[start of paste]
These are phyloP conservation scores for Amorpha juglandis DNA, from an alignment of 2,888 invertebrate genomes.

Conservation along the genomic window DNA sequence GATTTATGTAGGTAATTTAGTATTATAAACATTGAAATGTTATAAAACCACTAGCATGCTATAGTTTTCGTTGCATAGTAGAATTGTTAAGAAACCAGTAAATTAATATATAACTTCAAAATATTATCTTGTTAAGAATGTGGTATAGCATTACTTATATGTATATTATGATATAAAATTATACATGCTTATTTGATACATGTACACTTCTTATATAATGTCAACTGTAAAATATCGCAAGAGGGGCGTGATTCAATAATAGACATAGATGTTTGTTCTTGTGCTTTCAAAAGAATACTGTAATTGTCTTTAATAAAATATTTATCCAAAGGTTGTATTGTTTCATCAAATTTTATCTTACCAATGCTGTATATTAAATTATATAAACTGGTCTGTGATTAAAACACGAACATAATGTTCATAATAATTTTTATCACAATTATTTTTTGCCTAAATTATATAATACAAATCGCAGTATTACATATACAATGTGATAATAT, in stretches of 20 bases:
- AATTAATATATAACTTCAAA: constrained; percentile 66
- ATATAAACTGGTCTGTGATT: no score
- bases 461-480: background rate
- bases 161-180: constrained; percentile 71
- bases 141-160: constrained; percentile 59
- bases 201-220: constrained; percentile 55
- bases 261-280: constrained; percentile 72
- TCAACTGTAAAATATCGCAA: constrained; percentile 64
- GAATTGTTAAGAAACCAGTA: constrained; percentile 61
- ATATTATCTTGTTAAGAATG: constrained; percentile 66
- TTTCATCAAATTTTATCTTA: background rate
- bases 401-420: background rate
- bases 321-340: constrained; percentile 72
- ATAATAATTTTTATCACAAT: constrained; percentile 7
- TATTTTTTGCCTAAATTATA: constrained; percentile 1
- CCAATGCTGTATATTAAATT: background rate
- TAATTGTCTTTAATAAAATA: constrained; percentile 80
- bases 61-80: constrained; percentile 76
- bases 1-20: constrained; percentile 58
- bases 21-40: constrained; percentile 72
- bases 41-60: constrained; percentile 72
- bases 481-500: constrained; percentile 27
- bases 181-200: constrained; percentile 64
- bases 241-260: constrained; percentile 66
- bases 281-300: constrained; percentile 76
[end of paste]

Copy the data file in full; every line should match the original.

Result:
These are phyloP conservation scores for Amorpha juglandis DNA, from an alignment of 2,888 invertebrate genomes.

Conservation along the genomic window DNA sequence GATTTATGTAGGTAATTTAGTATTATAAACATTGAAATGTTATAAAACCACTAGCATGCTATAGTTTTCGTTGCATAGTAGAATTGTTAAGAAACCAGTAAATTAATATATAACTTCAAAATATTATCTTGTTAAGAATGTGGTATAGCATTACTTATATGTATATTATGATATAAAATTATACATGCTTATTTGATACATGTACACTTCTTATATAATGTCAACTGTAAAATATCGCAAGAGGGGCGTGATTCAATAATAGACATAGATGTTTGTTCTTGTGCTTTCAAAAGAATACTGTAATTGTCTTTAATAAAATATTTATCCAAAGGTTGTATTGTTTCATCAAATTTTATCTTACCAATGCTGTATATTAAATTATATAAACTGGTCTGTGATTAAAACACGAACATAATGTTCATAATAATTTTTATCACAATTATTTTTTGCCTAAATTATATAATACAAATCGCAGTATTACATATACAATGTGATAATAT, in stretches of 20 bases:
- AATTAATATATAACTTCAAA: constrained; percentile 66
- ATATAAACTGGTCTGTGATT: no score
- bases 461-480: background rate
- bases 161-180: constrained; percentile 71
- bases 141-160: constrained; percentile 59
- bases 201-220: constrained; percentile 55
- bases 261-280: constrained; percentile 72
- TCAACTGTAAAATATCGCAA: constrained; percentile 64
- GAATTGTTAAGAAACCAGTA: constrained; percentile 61
- ATATTATCTTGTTAAGAATG: constrained; percentile 66
- TTTCATCAAATTTTATCTTA: background rate
- bases 401-420: background rate
- bases 321-340: constrained; percentile 72
- ATAATAATTTTTATCACAAT: constrained; percentile 7
- TATTTTTTGCCTAAATTATA: constrained; percentile 1
- CCAATGCTGTATATTAAATT: background rate
- TAATTGTCTTTAATAAAATA: constrained; percentile 80
- bases 61-80: constrained; percentile 76
- bases 1-20: constrained; percentile 58
- bases 21-40: constrained; percentile 72
- bases 41-60: constrained; percentile 72
- bases 481-500: constrained; percentile 27
- bases 181-200: constrained; percentile 64
- bases 241-260: constrained; percentile 66
- bases 281-300: constrained; percentile 76